Throughout the course of my investigation, I grew more interested in his malady. There had been nothing described in even the most detailed and respected of Empathic journals, and neither I nor any Empath I'd ever met and had the presence of which to inquire could arrive at a satisfactory conclusion as to what was indeed wrong with Mr. Salvatine Ockham. The mystery drove me further, and morbidly, I began to quietly wish that I might interview him not as the benign and peaceful man I'd become familiar, but the howling madman I had heard and read so much about.

Finally, I would get my chance. Late for a scheduled interview due to inclement weather, I realized something different with Mr. Ockham's presence the moment I entered his room. He was turned slightly away on his bed, staring with maddened intensity through the barred window and into the thundering storm. Regardless of my expectations, a chill crept down my spine and legs as he greeted me with such a simple phrase: "Hello, doctor." His words were quiet and calm, but they cut through the sound of rain with poisonous precision, and the malicious tone spoke volumes of his current frame of mind.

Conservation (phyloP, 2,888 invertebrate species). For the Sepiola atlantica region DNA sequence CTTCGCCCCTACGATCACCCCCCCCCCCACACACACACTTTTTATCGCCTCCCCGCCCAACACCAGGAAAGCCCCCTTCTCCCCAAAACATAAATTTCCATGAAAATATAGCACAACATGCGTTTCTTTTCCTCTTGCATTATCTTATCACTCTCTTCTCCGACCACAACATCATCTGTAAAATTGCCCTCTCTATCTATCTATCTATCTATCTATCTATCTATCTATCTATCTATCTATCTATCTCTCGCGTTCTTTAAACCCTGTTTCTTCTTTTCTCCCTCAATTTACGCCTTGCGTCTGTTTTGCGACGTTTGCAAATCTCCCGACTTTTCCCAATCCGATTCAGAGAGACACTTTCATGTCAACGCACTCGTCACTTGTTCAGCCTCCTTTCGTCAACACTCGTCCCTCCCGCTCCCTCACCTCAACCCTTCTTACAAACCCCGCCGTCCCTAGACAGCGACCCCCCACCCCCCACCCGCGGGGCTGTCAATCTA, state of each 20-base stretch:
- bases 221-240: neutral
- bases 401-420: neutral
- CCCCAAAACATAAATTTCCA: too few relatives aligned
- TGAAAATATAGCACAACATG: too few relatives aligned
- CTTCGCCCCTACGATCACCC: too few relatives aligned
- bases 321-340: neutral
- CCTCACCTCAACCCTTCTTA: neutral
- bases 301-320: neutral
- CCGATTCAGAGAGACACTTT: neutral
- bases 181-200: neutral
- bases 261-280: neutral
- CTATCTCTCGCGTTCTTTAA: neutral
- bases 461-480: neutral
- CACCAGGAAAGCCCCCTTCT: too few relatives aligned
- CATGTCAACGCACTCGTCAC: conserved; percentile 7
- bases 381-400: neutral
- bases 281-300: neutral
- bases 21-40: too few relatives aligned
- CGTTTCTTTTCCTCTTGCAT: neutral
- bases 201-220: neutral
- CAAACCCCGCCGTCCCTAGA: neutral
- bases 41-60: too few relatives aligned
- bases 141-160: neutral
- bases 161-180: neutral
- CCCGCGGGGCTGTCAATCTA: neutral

I hesitated, but finally replied and sat down in the available chair. I'd made copious notes to prepare myself for this moment, yet with so much I wanted to have answered I felt a bit off guard. As I shuffled and reorganized, Mr. Ockham turned to me, allowing himself an amused, quiet laugh as he eyed me. I glanced toward him, not sure what to expect. For as long as I live, I'll never forget the predatory look in his eyes, as if he would have sooner tore into my flesh than talk. Yet talk he did choose to do, and for that I suppose I should be thankful.